Author(s): Adam Thirlwell (Editor)
An ingenious international literary relay race in which stories pass from hand to hand, from language to language, changing all the while, with surprising, thought-provoking, and frequently funny results. Like Chinese whispers, the rules of this literary game are simple: the first writer translates an unknown story into English, which a second writer then translates into a different language, and a third translates back into English, and so on, down the line. As the stories are told and retold, out of English and in again, they are transformed, twisted and turned into something new. Featuring an all-star international line-up of writers from Zadie Smith to Alejandro Zambra, via Jeffrey Eugenides, Laurent Binet, Javier Marias, David Mitchell, Colm Toibin, Etgar Keret, and Sheila Heti, this collection is pure literary entertainment. Playful, provocative and wilfully inventive, Multiples asks fascinating questions about the relationship between a translation and a version, about the art of storytelling, and about the way that our individual linguistic choices reflect our shared cultural prejudices. Here, we see not so much what is lost in translation, but what is found.
I sometimes play a game I call Doublebabelfish, in which I take a piece of text and pass it through an automated translation site on the internet into whatever language I choose and then use the same site to translate it back into English, perhaps via another language or two first. I then compare the resulting text to the original and speculate whether the differences arise from the conceptual topography of the intervening language(s), from something about the interface between the languages (their refractory indices, if you like), or (more likely) from the quirks and limitations of the translator. Adam Thirwell was curious about the persistence or otherwise of style in translated literature and devised a similar (but much better) experiment: he took twelve little-known texts and submitted them to strings of writers who often were translating for the first time and whose knowledge of the language they were translating from ranged from excellent to fair. Each translation was then passed to the next translator, who had access only to that version of the text, and so on, like a game of Chinese Whispers, passing frequently enough through English to allow a monolinguist to keep abreast of the permutations. The results are fascinating. Given that each text is reconceived according to the translator’s quirks and limitations (and according to each language’s quirks and limitations), how transparent is it possible for a translation to be? What variants are inherent in the text and what come from without? What negative or positive value do we put on innovation, or on error (and is there always a difference)? And what about the durability of authorial style? The more you read of this experiment the more fascinating it becomes. I found it particularly interesting how an error made early in the string affected more and more of the surrounding text as subsequent translators strove to accommodate it in their understanding of the story. Participants include J.M. Coetzee, Lydia Davis, Jeffrey Eugenides, Com Toibin, Zadie Smith, John Banville, David Mitchell, Dave Eggers, A.S. Byatt, Aleksander Hemon, Etgar Keret, Tash Aw, Sheila Heti and Laszlo Krasznahorkai. - Thomas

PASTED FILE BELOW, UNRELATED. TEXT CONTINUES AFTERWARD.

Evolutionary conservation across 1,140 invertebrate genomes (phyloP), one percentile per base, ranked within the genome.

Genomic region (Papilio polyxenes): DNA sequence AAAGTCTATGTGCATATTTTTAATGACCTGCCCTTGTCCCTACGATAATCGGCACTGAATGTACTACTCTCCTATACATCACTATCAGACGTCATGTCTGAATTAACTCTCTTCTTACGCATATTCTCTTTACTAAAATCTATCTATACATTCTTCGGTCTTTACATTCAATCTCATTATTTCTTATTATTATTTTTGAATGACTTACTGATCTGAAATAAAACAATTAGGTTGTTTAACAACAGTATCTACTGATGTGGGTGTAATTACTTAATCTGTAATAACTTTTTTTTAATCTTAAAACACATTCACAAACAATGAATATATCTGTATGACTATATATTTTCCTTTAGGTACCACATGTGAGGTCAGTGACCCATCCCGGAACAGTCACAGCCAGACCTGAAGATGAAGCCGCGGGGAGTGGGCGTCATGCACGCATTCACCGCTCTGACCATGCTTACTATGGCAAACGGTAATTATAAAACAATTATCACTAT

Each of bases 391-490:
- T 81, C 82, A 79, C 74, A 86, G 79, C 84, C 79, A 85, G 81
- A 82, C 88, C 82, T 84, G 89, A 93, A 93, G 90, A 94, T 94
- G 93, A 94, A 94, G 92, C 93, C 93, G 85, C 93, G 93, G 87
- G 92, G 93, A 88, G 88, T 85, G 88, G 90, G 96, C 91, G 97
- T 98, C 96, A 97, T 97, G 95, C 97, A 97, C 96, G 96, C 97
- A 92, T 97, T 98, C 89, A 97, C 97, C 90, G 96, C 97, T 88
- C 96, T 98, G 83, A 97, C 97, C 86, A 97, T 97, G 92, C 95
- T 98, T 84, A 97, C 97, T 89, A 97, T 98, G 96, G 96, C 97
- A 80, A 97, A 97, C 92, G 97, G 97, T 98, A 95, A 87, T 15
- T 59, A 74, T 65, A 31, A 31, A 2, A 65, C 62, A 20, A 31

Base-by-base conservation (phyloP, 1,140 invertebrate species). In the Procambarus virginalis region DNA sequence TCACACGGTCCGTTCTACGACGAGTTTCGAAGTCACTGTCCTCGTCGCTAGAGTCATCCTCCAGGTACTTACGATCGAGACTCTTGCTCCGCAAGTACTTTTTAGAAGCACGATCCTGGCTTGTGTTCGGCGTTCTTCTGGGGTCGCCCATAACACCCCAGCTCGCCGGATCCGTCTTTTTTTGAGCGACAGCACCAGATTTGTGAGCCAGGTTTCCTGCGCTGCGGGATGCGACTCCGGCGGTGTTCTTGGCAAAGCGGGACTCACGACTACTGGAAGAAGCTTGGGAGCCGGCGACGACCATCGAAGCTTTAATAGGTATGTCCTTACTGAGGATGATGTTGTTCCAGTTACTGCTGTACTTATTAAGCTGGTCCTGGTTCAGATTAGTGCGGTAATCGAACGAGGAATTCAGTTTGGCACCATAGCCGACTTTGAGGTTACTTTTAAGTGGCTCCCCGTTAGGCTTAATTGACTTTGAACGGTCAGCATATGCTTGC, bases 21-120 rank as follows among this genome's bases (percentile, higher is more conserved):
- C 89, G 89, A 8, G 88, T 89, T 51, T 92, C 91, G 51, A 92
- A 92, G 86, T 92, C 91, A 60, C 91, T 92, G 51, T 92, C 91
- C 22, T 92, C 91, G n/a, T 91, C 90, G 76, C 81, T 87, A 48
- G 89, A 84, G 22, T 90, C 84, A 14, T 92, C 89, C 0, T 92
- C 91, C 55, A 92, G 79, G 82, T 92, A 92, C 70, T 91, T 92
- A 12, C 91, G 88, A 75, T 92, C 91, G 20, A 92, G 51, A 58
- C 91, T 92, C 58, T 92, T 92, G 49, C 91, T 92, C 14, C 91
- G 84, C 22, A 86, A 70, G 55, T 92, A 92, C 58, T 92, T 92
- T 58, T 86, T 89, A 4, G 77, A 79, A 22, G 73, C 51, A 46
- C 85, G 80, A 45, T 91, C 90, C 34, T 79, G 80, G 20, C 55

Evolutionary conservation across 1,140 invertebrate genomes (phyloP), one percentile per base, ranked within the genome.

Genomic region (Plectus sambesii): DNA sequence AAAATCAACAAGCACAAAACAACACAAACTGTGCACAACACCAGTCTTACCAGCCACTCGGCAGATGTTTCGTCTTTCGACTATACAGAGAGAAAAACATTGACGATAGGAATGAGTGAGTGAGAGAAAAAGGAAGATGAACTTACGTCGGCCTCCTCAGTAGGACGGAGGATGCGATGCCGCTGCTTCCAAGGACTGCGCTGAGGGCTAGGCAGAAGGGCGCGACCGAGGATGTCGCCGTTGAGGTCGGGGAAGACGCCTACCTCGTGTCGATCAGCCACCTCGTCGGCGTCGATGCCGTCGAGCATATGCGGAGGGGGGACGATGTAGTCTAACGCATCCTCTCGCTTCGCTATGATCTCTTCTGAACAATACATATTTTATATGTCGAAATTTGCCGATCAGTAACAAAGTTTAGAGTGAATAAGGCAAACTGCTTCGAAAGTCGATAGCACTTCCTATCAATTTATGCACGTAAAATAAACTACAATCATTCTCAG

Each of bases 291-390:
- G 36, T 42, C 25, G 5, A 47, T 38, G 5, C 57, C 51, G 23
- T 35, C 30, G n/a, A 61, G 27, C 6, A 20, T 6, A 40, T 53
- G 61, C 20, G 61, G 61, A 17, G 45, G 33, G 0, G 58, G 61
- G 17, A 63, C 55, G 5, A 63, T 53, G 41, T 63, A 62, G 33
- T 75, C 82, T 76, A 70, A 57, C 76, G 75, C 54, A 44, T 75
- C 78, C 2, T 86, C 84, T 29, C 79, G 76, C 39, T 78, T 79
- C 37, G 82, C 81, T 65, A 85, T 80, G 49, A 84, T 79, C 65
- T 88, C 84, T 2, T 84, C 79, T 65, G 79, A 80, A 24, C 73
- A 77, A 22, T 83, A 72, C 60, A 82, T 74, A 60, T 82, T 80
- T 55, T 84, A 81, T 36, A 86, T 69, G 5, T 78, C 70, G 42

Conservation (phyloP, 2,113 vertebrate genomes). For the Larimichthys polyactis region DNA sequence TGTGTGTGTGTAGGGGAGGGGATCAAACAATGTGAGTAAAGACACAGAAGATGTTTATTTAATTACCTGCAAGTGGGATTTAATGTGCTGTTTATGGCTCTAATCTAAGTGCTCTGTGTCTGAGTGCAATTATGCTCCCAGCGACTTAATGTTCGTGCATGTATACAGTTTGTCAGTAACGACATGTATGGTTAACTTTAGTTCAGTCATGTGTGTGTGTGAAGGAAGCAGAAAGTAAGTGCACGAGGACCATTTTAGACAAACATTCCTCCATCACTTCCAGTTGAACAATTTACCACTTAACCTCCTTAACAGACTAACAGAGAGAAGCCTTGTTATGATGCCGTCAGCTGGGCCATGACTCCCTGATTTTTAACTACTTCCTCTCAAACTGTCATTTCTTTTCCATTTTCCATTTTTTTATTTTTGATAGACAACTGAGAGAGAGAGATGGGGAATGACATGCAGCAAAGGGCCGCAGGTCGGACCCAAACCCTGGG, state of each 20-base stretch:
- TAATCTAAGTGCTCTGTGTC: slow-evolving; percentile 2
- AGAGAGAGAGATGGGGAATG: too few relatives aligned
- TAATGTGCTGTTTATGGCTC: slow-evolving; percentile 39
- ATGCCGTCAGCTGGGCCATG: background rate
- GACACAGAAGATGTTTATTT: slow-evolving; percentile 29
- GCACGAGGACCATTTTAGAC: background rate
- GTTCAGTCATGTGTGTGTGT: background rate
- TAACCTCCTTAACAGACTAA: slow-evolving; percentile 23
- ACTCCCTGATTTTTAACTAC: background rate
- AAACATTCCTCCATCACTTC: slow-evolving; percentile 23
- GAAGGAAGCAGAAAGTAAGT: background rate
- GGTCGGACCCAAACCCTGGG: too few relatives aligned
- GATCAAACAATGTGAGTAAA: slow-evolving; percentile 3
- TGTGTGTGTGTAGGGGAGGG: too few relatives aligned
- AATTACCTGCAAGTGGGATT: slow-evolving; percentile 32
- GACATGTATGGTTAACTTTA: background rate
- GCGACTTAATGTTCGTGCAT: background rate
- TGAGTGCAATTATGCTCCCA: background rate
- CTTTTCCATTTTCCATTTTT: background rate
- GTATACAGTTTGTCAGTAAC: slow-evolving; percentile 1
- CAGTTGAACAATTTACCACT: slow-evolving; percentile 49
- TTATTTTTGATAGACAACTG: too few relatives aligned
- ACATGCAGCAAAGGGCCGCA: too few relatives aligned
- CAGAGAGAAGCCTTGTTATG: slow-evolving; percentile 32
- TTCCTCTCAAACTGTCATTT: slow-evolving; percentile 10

Adam Thirlwell was born in London in 1978. He is the author of the novels Politics and The Escape, and Kapow!, a novella, as well as a book of international novels, which won a Somerset Maugham award. His work has been translated into 30 languages.